A recent accident made me review whether I’ve taken enough precautionary measures in case something like this happens again, but worse.
An unexpected life-altering event can strike any of us at any moment.
No joke. I was in a car accident on my way to the office on April 1 this year.
A Chevy Tahoe turned left in front of my little Toyota Corolla as I was going through an intersection. Its back bumper ripped through my car’s front passenger side. Although I was wearing my seat belt, the impact crashed my head into the roof of my car. While the police officer was writing the report and issuing the other driver a citation, I began to feel the extent of my injuries as the adrenaline wore off.
Later at the hospital, it was confirmed that, along with injuries to my neck and back, I had a concussion.
The only thing you can do for a concussion is to rest your brain, including avoiding thinking and looking at any screens (computer, phone and TV). I couldn’t look at a screen or work for six days. I set an out-of-office auto-reply on my email for anyone seeking to contact me in the interim. (Thank goodness I didn’t have court appearances or deadlines.) Some of the other symptoms that took longer to subside were memory loss, problems concentrating, speech issues, and sensitivity to light and noise.
What If You Become Disabled? Precautionary Measures to Consider
As a lawyer, my brain is my moneymaker. At the very minimum, I need to be able to think and communicate. It is my most important professional asset, and this accident put it at risk. The accident made me mentally review whether I’ve taken enough precautionary measures in case something like this happens again, but worse. If you are a solo or small firm practitioner, you may want to review what protection you have in place for yourself and your family.
Here are a few considerations to get you started.
Many lawyers, especially those with children, have life insurance. If you work in a firm with other lawyers, your firm may have a life insurance policy on you as well. But do you have disability insurance?
You are more likely to incur an injury that requires disability insurance than to die, regardless of your age. Additionally, approximately 30% of people between the ages of 35 and 65 will suffer a disability for at least 90 days, and about 1 in 7 can expect to become disabled for five years or more. Looking at the odds, a disability could be more financially devastating than your death.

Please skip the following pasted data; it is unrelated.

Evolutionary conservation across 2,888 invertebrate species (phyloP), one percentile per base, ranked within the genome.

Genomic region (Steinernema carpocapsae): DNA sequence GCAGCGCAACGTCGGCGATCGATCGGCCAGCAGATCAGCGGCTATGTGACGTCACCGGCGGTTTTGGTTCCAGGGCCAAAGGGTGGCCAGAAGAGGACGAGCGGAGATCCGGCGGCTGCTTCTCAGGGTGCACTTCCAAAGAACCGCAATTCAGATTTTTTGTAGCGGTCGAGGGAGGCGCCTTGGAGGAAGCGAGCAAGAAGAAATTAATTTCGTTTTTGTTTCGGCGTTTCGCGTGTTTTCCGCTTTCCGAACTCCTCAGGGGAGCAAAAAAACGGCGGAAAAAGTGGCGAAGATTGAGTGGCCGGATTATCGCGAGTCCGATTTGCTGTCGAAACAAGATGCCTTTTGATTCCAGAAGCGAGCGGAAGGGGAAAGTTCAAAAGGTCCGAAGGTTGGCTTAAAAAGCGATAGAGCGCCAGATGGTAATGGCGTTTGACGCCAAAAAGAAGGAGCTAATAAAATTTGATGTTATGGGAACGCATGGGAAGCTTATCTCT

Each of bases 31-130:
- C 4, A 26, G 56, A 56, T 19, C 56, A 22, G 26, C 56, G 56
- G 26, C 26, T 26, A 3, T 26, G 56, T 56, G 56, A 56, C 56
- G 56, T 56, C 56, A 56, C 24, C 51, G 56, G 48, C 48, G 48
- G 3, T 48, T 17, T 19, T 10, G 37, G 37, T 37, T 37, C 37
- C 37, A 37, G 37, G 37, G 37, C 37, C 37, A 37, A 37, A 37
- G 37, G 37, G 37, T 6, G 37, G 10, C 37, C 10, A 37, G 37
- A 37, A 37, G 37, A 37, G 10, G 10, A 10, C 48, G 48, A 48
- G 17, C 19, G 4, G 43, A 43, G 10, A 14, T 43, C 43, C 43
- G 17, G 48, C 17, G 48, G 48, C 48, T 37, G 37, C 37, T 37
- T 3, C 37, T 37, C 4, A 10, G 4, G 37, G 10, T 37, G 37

Buying disability insurance was on my to-do list early on in my career as a solo attorney, but it took a bike accident for me to make it a top priority. (Thankfully, I only sustained scrapes and bruises. But it showed me how fast these things happen.) Every year when I renew my policy, I have the option to submit my tax information so that I can increase my coverage as I make more money. My policy grows with me. I never complain about paying for my disability as a precautionary measure —it’s an investment in my future.
Road ID is a well-known product and precautionary measure among certain athletes and outdoor enthusiasts. I wear the product’s bracelet version. The front of the bracelet has my name and the URL for a website. The back has a serial number and a pin number. In the event that I’m rendered unconscious, emergency medical personnel will take my bracelet, go to the website, input my serial and pin numbers, and up will pop my profile that I maintain. It tells them who I am, my medical history, what medications I’m taking and who to contact. It was the same bike accident that inspired me to get a Road ID as well.
Road IDs are marketed to athletes, but it’s something to consider if you might be a situation where you could possibly be alone, injured and not otherwise have identification on you. I also know a parent who bought one for his child with special needs who has a tendency to wander.
Worse-Case Contingency Plan for Clients
What would happen if you could no longer work on your client cases? Do you have a designated lawyer to step in and take over your work? Do they know how to get access to your files? Are your office and files organized enough that someone could step in and take over?
It’s one thing for you to know where everything is, but it’s a different question to ask whether a colleague could find what they need to assist your clients.
When I was a solo practitioner, I had to designate another lawyer who would take over my cases if I could no longer do so, for either my state license or my malpractice insurance. But I don’t think I gave it much more thought than that. I did not consider keeping a list of active clients or putting a copy of the password to my files in a place where they could obtain it if needed. When doing your contingency plan, consider what access another lawyer would need in order to step into your shoes, particularly if you were incapacitated.
Now that I’ve joined a firm, I don’t have to worry about this as much since my colleagues have access to my client files and my billings and docket will tell them who my active clients are. I do try to be mindful about keeping my client files organized with subfolders and descriptive file names, so it’s easier to find things. Struggling to find documents in co-workers’ files inspired me to make it easy for someone else to find documents in my files.
You Might Also Like:
“Understanding Your Law Firm’s Employee Benefits and Perks” by Ryan McPherson
“Finding Work-Life Balance as a Solo: Ethics Tips” by Megan Zavieh
“Sabotaging Your Practice? Just Stop It!” by Ruth Carter
“Workaholic Lawyer: Is This Lifestyle Sustainable?” by Ruth Carter
“5 Tips for a Successful Succession Plan” by Camille Stell
Subscribe to Attorney at Work
Get really good ideas every day for your law practice: Subscribe to the Daily Dispatch (it’s free). Follow us on Twitter @attnyatwork.